EDWISE  - EDITOR AND EDUCATION CONSULTANT
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A Year of Living Positively-Day 194

It has been a nice, slow day. I have done a bit of writing and some housework. I took a short nap after dinner. Why push time along faster than it has to go? I am in a hurry to make the most of my time, but I do not want it to pass quickly!
 
I heard an interesting morsel of TV drama script today and it got me thinking. The program is a new series about a guy who has been released after 22 years in prison. He is 40 years old when he gets out. In one episode, he talks about his perception of time as a solitary prisoner in a cell without windows on death row. (Unlike me, he must have been wishing for time to pass by quickly.) When time seems to pass very slowly, he says, one becomes more sensitive to the idea of the future. Anticipation seems more exciting or scary. Sometimes anticipation is pleasant, and other times it is not.
 
That is one problem with goal-setting. It can make you antsy about tomorrow. I sometimes find myself thinking about my future activities too much. It can give me a nervous stomach for no other reason than I am preoccupied about it. Sure, having goals is mostly positive in that it can give you better direction and identity, creates impetus that swings you into action, and lets you think about what is possible to experience and accomplish. When you have reached a goal, there is the satisfaction of achievement plus other benefits such as a new job, more knowledge, a better relationship, more money, new experiences, and so on.
 
The TV drama character also compared the life of waiting to that of action. He talked about the outside working and business world being one set to the ticking of the clock, where so much is measured in terms of time, and our activities are assigned to blocks of time on the grid of a time-table with its sharply defined limits.
 
I guess he understood that as another kind of prison. It is also an extension of the legal justice system, is it not? We can meet with punishment for not following the clock, and punishment can be severe. If you miss time from work or are late for an appointment or ritual, for example, the consequences can be drastic.
 
Being unnecessarily confined to a schedule is unhealthy. It is good to create a time-line as part of goal-setting, and healthy to have a basic routine, and wise to set time limits for all your activities so as to economize on time and utilize it well. However, being strict about time and watching the clock all the time is stressful and anxiety generating.
 
It can be liberating to be on down time or vacation time when you have few appointments and it is not necessary to rush around. One should welcome slow days and cherish the luxury of “free” time instead of fretting about wasting time so much. Your body needs to repair itself, for one thing. Anyway, slow days can actually be productive. It is conducive to creativity, for example, because it gives you time to process things and reflect.
 
While it seemed slow and I did not experience it like work, I actually got a good chunk of work done. I edited a 20-page translation. After that, I caught up with the previous blog. (Working late and feeling tired last night, I postponed writing the day’s blog until today.) then I put through a load of laundry and washed the floor, the latter being a chore that I am generally reluctant to do, proving that my energy was up today. While the laundry was in the machine, I dashed out a couple of anecdotes for the Confessions book. I never had lunch but was fine, probably because I had eaten beef for supper yesterday, which gave me more energy for this morning. In the early afternoon, I made a quick call to Canada then decided I should use some of this time to get a report writing task out of the way. I typed up the report of the international activists’ conference that I attended a month ago. It was a big chore, requiring me to summarize half of the reports in our meeting folder.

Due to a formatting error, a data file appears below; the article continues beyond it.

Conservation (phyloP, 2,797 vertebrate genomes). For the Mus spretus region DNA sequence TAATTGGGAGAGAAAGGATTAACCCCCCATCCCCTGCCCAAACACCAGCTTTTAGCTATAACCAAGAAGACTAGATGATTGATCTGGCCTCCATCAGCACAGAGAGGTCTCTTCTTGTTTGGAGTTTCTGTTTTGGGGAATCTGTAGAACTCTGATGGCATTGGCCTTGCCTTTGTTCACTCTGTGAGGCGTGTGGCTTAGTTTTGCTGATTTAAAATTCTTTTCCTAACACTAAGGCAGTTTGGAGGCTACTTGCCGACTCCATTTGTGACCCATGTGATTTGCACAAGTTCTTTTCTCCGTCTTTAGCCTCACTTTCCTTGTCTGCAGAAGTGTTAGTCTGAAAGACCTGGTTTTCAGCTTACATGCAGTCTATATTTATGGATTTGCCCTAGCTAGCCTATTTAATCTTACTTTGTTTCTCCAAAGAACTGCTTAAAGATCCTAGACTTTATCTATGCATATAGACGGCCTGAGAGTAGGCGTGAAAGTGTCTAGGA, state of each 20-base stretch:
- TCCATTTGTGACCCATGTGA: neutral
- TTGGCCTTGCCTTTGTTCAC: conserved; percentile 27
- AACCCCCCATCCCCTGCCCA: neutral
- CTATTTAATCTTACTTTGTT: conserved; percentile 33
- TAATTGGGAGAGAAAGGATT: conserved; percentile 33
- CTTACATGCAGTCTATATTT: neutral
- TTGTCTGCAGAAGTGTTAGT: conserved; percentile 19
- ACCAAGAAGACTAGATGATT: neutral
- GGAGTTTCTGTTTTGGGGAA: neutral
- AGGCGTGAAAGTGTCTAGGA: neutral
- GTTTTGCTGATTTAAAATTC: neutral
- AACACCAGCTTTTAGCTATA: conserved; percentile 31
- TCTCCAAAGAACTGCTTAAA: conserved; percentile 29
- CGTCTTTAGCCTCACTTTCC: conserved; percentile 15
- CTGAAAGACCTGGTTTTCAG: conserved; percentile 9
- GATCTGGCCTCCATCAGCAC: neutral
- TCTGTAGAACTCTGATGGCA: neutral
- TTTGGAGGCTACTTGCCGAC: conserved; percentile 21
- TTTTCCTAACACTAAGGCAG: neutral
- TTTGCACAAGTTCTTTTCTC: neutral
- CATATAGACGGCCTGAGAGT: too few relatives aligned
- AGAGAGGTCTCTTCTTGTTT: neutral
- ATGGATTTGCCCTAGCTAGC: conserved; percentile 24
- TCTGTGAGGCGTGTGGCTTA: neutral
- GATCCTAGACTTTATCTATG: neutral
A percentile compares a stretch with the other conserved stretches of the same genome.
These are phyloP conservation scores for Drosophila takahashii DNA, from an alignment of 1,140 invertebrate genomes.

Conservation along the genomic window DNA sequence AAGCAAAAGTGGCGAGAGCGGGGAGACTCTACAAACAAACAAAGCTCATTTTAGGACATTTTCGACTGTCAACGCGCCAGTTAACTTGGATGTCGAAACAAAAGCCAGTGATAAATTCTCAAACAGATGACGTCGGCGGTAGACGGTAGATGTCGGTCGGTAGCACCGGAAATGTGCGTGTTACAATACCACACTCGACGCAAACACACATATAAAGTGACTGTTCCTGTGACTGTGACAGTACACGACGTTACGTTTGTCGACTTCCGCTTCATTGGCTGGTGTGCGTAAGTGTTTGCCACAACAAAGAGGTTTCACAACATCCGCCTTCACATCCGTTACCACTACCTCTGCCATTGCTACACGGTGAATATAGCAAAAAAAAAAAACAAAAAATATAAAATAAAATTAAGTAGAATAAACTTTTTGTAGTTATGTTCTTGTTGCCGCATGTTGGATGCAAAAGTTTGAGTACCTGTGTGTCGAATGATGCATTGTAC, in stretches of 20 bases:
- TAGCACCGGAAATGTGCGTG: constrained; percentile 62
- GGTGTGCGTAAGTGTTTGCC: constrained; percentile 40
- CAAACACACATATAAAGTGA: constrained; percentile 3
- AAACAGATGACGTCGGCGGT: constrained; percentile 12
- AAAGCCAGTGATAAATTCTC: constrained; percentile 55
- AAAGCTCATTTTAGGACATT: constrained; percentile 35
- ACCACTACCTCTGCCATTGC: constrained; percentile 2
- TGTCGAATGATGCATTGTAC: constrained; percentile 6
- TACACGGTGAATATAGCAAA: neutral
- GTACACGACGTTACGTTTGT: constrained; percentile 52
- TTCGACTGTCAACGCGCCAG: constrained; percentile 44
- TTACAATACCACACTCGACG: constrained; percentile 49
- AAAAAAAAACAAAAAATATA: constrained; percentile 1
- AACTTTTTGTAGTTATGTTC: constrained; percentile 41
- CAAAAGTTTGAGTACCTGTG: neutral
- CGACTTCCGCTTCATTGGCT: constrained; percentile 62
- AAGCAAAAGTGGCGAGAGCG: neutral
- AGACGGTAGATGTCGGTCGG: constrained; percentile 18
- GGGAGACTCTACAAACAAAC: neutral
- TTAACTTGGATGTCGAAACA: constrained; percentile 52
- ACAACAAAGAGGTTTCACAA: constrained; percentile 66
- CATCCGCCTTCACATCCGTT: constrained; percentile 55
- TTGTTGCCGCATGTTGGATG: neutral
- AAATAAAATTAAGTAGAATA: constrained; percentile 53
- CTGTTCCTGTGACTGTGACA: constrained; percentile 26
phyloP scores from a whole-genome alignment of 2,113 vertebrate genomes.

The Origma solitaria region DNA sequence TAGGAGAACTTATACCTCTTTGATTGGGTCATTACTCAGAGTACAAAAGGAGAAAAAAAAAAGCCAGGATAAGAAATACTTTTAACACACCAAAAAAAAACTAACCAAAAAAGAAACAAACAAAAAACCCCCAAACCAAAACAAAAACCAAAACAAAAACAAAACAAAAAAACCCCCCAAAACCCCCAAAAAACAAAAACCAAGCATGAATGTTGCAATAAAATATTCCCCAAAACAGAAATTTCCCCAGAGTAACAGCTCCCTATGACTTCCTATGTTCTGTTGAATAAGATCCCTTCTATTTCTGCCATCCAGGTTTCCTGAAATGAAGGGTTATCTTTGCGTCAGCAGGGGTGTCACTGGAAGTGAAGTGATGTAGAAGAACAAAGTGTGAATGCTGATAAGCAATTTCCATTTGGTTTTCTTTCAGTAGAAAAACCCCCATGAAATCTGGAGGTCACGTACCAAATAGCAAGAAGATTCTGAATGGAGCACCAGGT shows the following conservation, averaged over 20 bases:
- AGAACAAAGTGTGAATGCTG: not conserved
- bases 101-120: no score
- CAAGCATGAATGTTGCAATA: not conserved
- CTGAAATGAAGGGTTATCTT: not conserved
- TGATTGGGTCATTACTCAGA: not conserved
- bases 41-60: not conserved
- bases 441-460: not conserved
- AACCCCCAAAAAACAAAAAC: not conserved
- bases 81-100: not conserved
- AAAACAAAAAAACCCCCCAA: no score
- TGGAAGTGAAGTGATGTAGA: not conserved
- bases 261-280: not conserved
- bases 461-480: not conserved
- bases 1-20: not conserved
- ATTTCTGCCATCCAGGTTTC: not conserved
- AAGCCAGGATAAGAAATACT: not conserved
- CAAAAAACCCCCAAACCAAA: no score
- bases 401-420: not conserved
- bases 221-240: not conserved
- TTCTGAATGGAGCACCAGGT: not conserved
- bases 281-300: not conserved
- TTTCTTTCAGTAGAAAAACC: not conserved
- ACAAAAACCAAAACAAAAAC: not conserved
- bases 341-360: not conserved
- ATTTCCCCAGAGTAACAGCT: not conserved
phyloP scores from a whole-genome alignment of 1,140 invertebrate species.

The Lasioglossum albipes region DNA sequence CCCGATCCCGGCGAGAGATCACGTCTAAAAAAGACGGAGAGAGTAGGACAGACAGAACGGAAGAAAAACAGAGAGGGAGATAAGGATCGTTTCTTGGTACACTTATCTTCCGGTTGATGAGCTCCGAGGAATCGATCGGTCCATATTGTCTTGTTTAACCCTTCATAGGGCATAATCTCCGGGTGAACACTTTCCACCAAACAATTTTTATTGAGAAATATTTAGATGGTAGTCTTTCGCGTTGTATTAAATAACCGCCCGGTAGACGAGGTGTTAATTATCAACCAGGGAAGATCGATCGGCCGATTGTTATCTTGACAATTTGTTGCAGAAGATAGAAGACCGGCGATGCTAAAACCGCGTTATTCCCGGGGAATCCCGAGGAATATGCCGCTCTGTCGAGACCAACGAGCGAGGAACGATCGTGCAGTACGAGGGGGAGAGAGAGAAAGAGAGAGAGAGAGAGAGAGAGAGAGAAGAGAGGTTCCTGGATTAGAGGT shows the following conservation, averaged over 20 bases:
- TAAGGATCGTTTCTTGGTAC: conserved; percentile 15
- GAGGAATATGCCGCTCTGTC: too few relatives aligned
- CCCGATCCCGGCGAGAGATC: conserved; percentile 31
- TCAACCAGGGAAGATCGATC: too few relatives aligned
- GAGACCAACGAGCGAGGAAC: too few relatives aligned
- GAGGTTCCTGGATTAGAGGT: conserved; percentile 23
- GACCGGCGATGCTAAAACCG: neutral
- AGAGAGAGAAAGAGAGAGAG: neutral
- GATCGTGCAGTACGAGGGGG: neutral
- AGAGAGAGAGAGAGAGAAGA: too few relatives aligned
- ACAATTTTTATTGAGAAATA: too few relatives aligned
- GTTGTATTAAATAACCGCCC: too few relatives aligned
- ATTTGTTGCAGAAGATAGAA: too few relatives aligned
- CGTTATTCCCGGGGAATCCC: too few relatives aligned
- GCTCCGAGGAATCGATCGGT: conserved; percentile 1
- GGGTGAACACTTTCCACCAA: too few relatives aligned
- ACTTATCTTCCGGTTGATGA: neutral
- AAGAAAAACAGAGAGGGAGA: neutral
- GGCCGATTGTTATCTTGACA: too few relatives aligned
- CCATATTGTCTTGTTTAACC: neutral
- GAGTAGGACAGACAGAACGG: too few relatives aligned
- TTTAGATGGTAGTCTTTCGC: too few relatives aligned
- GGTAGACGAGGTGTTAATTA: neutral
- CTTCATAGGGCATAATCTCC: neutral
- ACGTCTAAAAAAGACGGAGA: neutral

This infection must be passing, for I felt more balanced and energized during the day. I woke up with a terrible headache, which is unusual for me. It was not a good experience and I expected another odd low-energy and therefore unproductive day. Yet I took one of the Tylenols from the prescription that I have been stock piling and felt fine.
 
On another note, I was thinking about poetry as a form of journal writing. That is because I inserted one of my poems into a section in the Confessions file. I thought it was fitting because it recalls and describes real experiences I had and the topic suited the theme of awkward and clumsy moments of social interaction. It is about the difficulties of riding the buses in this region. I have read it to others and they thought it was clever and funny, you see. I thought of using it after I wrote an anecdote about my experiences taking cabs.
 
It struck me that poetry can operate as a form of journal writing if the content is expressly autobiographical or at least about personal or work experience. Why not? It can even be creative non-fiction, I suppose. The difference is that the style is not prose. Also, it does not rely on direct reportage, but rather employs symbolism and breaks rules of normal grammar and meaning in order to attempt to express what is very difficult to put into words, such as the subtleties or bring out nuances that are not usually perceived. Poetry helps one to consider and study an experience or person or object from different angles. It too can be implemented as a tool of learning and discovery.

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